Swiftboating Obama: A Look Inside Bogus Right Wing Claims He Has Terror Ties
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In early January, when Barack Obama was just one among many Democratic candidates, we published Swiftboating Obama's Religion: He Is Not a Muslim. Now that he is the putative Democratic nominee, here is a look at another potentially Swiftboat-able part of his record — his tenuous connections to Michael Ayers and Bernadine Dorhn, who were members of the Weather Underground in the Vietnam War era — and his one-time professional relationship with Dr. Rashid Khalidi, a one-time PLO media director.
Ayers was a prominent constituent in Obama’s state senate district.
Ayers and Dorhn were involved in the planning and execution of violent protests 40 years ago:
They disappeared in 1970, after a bomb -- designed to kill army officers in New Jersey -- accidentally destroyed a Greenwich Village townhouse, and turned themselves into authorities in 1980. They were never prosecuted for their involvement with the 25 bombings the Weather Underground claimed; charges were dropped because of improper FBI surveillance.
Both have written and spoken at length about their pasts, and today he is an advocate for progressive education and a professor at the University of Illinois at Chicago; she's an associate professor of law at Northwestern University.
This never-heard-of-him rightwinger offers a taste of the spin to come from his fellow Noise Machiners:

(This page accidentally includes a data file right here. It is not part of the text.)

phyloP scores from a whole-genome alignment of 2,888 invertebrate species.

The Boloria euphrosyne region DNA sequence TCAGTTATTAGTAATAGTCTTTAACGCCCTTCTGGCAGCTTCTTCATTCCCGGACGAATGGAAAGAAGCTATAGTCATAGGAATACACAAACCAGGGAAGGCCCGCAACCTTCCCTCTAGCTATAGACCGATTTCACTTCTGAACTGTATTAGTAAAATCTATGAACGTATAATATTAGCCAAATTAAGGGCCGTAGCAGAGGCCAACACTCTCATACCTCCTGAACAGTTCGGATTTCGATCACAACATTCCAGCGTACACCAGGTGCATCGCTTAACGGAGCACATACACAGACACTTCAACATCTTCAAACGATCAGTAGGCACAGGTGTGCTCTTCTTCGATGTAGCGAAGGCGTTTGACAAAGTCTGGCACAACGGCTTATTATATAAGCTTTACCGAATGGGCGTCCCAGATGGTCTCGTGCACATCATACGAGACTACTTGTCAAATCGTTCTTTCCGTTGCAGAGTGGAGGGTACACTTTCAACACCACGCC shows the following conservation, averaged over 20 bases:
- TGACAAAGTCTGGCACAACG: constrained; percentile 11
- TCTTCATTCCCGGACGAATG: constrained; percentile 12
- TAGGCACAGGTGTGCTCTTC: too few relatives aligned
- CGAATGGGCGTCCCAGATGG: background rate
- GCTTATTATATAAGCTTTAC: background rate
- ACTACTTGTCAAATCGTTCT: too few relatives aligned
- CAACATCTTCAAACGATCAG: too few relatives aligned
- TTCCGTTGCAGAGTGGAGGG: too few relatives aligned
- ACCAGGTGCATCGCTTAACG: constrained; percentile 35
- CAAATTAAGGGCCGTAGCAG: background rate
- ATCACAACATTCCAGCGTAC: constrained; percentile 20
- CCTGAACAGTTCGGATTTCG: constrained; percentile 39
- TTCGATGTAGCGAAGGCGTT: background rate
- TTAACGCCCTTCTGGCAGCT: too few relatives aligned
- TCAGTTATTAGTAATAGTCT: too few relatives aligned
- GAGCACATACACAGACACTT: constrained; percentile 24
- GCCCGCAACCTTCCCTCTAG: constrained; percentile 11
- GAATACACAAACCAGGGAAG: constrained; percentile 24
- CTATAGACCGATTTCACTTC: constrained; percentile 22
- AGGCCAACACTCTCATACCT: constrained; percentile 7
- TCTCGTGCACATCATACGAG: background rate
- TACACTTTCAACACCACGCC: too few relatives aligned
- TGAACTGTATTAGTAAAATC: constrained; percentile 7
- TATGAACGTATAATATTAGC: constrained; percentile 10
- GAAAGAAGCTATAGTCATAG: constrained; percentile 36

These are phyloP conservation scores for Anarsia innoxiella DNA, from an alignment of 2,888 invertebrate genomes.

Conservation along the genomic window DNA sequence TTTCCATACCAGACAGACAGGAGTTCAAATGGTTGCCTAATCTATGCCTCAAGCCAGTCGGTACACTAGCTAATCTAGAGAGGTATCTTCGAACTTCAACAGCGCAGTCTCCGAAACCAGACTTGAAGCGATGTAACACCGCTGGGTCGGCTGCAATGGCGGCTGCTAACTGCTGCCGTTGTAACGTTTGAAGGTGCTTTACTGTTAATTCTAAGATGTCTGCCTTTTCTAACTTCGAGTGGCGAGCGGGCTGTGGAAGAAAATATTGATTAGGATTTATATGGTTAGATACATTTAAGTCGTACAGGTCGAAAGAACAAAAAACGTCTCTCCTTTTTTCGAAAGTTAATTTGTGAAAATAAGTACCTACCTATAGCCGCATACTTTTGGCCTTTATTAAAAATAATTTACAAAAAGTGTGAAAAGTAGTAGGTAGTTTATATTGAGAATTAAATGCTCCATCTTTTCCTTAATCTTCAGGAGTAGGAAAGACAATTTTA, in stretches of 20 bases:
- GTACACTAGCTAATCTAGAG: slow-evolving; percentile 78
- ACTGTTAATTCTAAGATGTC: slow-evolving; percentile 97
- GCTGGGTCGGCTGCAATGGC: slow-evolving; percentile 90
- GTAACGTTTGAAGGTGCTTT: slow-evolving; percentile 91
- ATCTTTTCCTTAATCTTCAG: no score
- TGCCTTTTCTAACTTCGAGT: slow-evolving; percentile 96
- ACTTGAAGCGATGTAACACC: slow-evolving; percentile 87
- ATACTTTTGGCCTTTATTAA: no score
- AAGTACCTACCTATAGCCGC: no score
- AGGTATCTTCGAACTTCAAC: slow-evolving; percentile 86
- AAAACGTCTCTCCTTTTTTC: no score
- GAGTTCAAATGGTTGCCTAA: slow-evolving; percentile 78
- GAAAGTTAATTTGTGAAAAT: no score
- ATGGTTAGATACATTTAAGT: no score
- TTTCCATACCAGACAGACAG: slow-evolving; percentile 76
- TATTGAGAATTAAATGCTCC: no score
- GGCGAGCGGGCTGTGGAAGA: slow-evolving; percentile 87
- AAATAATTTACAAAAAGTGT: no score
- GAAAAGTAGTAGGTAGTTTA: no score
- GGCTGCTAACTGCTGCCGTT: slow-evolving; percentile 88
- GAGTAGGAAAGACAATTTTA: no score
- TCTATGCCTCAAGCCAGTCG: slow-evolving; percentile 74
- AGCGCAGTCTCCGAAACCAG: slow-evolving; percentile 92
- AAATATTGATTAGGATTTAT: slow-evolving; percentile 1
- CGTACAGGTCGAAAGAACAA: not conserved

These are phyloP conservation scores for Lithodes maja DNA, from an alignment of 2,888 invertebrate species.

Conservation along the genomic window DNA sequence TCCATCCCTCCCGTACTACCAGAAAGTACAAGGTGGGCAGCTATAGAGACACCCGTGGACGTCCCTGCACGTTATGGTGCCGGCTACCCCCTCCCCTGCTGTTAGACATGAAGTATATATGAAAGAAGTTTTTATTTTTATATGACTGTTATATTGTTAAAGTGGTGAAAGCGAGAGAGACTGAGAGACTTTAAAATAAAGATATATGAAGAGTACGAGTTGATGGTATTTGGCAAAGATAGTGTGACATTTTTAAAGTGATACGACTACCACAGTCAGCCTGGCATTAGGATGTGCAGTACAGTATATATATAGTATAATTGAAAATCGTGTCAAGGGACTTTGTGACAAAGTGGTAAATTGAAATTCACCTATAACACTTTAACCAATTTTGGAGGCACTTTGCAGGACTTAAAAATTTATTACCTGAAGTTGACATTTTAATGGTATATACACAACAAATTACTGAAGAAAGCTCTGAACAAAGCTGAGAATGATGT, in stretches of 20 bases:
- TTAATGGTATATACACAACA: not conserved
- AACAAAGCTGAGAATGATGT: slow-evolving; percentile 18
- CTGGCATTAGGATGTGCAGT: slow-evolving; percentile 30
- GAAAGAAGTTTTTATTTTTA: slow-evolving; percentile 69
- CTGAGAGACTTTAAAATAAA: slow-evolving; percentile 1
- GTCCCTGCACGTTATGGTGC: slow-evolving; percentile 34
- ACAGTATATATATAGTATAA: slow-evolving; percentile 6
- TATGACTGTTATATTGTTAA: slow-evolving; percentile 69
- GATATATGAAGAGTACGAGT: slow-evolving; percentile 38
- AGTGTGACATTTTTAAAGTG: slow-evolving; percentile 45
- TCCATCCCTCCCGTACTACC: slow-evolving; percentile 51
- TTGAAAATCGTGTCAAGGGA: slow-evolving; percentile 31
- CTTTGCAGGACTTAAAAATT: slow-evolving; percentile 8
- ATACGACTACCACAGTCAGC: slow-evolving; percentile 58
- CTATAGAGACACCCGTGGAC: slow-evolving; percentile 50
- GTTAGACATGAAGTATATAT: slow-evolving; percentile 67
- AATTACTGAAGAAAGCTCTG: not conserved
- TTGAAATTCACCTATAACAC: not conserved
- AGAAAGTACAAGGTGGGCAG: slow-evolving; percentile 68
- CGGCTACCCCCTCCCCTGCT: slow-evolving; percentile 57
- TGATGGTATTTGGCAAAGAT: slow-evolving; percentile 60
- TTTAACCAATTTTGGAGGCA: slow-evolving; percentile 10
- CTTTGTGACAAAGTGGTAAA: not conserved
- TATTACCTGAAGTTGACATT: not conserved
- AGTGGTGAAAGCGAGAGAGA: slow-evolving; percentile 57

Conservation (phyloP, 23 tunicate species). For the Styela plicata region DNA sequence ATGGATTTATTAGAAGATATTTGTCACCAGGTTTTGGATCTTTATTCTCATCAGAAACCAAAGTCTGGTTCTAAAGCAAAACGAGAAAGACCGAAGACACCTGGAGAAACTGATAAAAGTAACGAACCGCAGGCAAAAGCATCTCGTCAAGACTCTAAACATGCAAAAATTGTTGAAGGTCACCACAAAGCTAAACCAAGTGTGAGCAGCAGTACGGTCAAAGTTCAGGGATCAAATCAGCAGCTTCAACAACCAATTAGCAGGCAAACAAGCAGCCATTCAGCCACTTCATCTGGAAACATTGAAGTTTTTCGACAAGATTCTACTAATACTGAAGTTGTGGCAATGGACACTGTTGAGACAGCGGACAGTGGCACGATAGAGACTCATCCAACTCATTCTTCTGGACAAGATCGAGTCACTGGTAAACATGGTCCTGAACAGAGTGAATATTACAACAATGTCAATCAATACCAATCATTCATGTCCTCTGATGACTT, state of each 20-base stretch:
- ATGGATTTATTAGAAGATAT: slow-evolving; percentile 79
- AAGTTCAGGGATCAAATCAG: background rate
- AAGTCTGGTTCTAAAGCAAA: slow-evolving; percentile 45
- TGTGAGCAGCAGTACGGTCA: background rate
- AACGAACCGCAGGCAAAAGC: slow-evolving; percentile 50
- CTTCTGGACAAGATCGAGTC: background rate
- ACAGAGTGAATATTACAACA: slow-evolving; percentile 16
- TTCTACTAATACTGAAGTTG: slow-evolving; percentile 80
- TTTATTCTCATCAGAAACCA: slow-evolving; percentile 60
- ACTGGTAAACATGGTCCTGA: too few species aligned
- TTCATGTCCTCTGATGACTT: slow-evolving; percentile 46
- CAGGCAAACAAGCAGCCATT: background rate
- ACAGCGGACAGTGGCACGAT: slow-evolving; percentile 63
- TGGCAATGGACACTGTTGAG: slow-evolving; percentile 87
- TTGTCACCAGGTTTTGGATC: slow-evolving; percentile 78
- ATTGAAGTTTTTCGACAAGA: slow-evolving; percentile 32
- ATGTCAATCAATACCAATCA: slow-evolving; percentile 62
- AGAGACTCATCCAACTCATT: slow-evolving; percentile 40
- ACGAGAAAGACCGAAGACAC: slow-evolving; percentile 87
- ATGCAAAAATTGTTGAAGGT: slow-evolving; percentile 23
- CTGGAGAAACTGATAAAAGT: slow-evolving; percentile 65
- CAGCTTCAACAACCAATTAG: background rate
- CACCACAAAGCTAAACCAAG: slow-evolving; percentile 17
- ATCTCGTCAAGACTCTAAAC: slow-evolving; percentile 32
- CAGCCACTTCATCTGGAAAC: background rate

Ayers, along with his fellow former Weather Underground terrorist wife, Bernardine Dohrn, are among the two most despicable people in living in America. And Obama served on a board with him. That will play well in rural Ohio — for John McCain.
While the Arizona senator was being tortured by his North Vietnamese captors, Ayers was openly cheering for a Communist victory over our troops.
Obama biographer, John K. Wilson, author of “Barack Obama: This Improbable Quest,” and who says he is not affiliated with the Obama campaign, describes Obama’s relationship with with Ayers this way:
In 1995, State Sen. Alice Palmer held an event for supporters at the home of Ayers, where she announced her plans to run for Congress and introduced Obama as her chosen successor. Obama also served on the board of directors for a progressive foundation, the Woods Fund, from 1999-2001, when Ayers was also on the board. In 2001, Ayers gave $200 to Obama's state senate campaign fund. And Obama and Ayers appeared together on a 1997 panel at the University of Chicago dealing with juvenile justice (Obama also praised Ayers' approach on the subject in an op-ed he wrote that year), and on a 2002 panel on public intellectuals at the University of Illinois at Chicago.